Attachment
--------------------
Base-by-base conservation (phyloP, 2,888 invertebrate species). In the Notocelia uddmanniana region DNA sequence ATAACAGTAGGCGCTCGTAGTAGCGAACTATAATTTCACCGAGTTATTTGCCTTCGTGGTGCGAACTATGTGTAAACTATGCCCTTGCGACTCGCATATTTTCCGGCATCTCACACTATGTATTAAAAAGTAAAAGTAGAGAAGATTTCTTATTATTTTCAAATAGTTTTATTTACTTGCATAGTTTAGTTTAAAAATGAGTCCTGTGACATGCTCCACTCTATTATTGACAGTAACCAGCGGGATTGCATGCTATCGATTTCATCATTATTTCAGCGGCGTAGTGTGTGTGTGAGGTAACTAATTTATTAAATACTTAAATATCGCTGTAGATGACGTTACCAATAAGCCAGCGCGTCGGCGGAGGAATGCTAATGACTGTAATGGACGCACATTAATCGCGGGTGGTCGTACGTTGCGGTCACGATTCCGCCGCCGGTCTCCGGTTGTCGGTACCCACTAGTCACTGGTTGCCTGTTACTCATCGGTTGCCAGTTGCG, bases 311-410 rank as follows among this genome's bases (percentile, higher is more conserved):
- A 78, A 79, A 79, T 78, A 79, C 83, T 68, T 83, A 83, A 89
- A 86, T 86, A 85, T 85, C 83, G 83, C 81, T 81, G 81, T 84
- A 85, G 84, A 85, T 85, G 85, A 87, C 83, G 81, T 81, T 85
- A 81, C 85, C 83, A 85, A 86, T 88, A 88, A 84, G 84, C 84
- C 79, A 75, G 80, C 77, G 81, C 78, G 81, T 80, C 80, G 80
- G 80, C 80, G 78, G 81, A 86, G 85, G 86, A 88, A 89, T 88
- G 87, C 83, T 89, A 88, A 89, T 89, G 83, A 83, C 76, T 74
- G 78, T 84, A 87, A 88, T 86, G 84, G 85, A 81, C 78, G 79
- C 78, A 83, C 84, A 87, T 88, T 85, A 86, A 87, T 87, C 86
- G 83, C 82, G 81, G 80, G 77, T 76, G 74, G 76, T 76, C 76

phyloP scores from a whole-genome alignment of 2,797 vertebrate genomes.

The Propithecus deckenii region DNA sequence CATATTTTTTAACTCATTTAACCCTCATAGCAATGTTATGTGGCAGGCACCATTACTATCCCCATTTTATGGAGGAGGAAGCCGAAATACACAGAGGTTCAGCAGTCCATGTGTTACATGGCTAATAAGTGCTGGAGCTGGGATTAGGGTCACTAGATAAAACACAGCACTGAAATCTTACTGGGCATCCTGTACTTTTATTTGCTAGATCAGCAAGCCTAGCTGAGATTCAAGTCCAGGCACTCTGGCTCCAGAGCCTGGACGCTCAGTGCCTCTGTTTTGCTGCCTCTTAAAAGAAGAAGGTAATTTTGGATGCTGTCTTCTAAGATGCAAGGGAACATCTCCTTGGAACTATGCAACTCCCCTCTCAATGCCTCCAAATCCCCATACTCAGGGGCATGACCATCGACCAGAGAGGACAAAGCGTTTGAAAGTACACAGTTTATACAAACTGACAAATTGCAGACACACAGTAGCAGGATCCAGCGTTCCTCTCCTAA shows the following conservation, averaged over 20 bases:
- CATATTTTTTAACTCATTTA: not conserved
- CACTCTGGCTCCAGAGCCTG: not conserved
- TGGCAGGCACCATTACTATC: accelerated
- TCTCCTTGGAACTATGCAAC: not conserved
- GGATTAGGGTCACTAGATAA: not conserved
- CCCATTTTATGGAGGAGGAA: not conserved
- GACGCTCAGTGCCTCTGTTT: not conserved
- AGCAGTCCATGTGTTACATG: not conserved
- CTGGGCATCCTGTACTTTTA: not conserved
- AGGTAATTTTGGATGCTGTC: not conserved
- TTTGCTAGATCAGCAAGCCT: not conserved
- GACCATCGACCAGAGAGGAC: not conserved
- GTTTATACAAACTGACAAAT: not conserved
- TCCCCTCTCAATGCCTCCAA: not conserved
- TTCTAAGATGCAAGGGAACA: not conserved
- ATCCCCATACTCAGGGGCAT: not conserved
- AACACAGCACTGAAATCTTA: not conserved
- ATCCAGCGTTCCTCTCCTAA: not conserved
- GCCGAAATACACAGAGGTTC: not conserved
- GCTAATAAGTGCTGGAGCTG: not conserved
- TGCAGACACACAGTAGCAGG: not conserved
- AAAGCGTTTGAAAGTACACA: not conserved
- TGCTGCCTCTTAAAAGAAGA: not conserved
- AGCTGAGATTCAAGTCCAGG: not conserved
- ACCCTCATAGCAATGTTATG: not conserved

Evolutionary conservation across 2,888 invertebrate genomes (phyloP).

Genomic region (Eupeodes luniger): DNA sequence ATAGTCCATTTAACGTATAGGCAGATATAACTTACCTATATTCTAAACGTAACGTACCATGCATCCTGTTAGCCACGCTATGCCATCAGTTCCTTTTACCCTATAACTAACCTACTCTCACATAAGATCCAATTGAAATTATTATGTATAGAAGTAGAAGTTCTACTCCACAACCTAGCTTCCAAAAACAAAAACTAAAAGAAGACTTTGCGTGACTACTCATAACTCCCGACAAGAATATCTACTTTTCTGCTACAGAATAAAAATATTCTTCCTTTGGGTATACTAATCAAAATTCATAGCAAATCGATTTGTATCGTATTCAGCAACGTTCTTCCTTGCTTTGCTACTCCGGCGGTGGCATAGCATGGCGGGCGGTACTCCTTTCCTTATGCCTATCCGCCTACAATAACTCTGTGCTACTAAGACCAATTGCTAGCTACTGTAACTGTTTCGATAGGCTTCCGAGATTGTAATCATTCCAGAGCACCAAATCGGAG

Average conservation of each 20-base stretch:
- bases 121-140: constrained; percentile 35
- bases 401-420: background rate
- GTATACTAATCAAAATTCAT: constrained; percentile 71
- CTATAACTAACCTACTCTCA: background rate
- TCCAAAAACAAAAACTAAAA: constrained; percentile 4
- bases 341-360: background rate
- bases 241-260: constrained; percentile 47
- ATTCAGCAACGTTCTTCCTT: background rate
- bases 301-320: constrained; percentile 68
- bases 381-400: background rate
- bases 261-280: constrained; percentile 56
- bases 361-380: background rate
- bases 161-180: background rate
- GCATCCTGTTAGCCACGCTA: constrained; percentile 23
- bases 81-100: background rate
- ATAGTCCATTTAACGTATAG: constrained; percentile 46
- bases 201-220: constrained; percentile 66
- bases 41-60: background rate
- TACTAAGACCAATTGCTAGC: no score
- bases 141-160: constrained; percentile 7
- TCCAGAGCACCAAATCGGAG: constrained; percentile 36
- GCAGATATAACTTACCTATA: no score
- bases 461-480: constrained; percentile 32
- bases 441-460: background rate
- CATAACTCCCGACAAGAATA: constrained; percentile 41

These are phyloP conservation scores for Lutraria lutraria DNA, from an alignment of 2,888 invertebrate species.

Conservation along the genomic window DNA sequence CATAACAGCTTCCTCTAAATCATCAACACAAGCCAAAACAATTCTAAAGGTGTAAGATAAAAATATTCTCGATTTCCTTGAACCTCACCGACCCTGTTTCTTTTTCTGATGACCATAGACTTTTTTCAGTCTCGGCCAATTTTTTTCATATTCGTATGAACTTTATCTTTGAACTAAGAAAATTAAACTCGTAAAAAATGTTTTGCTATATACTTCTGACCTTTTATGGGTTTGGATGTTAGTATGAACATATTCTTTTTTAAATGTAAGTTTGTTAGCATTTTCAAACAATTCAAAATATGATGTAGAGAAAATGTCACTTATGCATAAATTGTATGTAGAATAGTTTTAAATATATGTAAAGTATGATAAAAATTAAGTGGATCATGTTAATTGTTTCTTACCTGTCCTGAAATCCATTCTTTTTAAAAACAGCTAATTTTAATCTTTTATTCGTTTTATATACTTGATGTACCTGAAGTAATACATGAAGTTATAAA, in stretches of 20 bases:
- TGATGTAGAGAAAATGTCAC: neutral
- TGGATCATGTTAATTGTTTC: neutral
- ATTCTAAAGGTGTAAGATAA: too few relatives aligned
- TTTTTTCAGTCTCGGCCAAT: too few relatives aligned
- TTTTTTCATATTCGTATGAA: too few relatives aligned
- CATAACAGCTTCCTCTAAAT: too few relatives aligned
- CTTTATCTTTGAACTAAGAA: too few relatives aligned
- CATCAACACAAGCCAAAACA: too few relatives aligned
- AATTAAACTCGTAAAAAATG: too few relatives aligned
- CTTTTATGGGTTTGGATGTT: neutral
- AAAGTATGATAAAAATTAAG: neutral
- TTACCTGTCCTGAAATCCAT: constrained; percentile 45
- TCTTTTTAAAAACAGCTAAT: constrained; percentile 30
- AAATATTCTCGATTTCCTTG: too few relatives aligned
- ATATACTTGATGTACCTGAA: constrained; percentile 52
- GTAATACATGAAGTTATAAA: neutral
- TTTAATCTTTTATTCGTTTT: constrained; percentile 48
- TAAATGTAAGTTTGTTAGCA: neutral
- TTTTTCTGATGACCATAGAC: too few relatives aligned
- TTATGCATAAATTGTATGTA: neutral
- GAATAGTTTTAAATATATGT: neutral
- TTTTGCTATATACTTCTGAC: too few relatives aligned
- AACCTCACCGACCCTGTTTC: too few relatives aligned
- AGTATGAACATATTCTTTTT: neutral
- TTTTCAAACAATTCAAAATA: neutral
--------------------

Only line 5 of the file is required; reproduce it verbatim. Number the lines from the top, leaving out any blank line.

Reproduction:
- A 81, C 85, C 83, A 85, A 86, T 88, A 88, A 84, G 84, C 84